The Christina's also acquiesces to the natural attributes of Grenache, showing off this Mediterranean grape when handled with minimal intervention, aged just 4 months in a neutral oak puncheon (i.e., a double-sized barrel). The wine has a beautiful strawberry/cherry perfume, hinting at zesty rhubarb. On the palate, the wine is light, silky, zesty—no harsh tannin or oak flavors getting in the way of the effusive varietal fruit qualities. Ms. Lopez likens the scent to Jolly Roger watermelon candies, and also makes note of the "bacon spice" nuance in the aroma.
We enjoyed the Grenache with a summery salad of spinach, feta, strawberry, pomegranate seeds and fresh mint in an herby balasamic vinaigrette. It was as if all the refreshing ingredients in the salad echoed the sensory qualities in the wine, and vice-versa. This light and palate-freshening red wine has already garnered a Gold Medal winner at the 2022 Sunset International Wine Competition. Not much of the Christina's was made, so I'd get over to Acquiesce's tasting room to get it while you can (it will be gone in a few weeks).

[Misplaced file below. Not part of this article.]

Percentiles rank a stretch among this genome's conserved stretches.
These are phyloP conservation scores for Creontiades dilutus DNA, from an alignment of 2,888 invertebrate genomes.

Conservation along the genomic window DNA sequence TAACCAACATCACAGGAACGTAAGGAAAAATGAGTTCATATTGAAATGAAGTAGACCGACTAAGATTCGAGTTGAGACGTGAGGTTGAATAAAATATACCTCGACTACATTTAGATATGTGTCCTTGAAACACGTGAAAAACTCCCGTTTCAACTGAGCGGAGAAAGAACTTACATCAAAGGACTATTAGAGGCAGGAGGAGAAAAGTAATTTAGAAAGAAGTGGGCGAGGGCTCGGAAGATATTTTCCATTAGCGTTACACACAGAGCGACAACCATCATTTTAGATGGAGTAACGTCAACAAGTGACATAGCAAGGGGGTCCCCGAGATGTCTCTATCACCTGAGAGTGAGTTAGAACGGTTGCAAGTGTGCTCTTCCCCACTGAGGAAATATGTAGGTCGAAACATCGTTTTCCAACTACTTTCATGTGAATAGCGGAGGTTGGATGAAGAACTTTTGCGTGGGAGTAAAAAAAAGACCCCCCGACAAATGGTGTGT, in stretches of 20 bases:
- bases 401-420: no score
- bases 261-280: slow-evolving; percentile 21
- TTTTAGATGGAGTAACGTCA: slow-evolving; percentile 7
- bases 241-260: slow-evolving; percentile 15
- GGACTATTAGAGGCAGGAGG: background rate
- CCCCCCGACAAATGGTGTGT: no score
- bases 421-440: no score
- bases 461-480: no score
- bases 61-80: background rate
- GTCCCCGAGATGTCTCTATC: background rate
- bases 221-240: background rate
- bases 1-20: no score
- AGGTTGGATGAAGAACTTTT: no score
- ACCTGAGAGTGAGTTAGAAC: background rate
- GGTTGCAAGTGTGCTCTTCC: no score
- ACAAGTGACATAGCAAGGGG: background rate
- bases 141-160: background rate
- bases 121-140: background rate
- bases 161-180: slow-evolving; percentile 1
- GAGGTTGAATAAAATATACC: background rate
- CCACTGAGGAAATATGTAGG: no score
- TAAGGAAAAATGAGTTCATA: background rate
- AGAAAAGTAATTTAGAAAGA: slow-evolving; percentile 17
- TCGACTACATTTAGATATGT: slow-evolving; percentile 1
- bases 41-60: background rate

Why Grenache may be "Lodi's Pinot Noir"
Grenache is a grape that is grown in Lodi primarily to produce rosés, which is its exact same purpose in Southern France, where over 30 million cases of dry pink wine are produced each year.
Grenache can also be made into a delicious red wine, albeit a lighter style red wine with a nose suggesting strawberry and other red berries, often with a touch of peppery spice. Consequently, in France Grenache is often blended with darker, deeper flavored wines made from grapes such as Syrah, Mourvèdre and Carignan. It's a classic formula, which is why this is often done here in the U.S. as well as in other countries such as Australia and South Africa.
Increasingly in California, however, more and more producers are beginning to produce varietal reds from Grenache made purely from the grape—something we are also starting to see with varietals such as Zinfandel, which is often blended with Petite Sirah. Fifty years ago, the common practice among California vintners was to blend varietals such as Pinot Noir with Petite Sirah, for the same reason: to deepen the color and beef up the body and texture of the wine. These days, you rarely find a California Pinot Noir that isn't a 100% expression of the grape.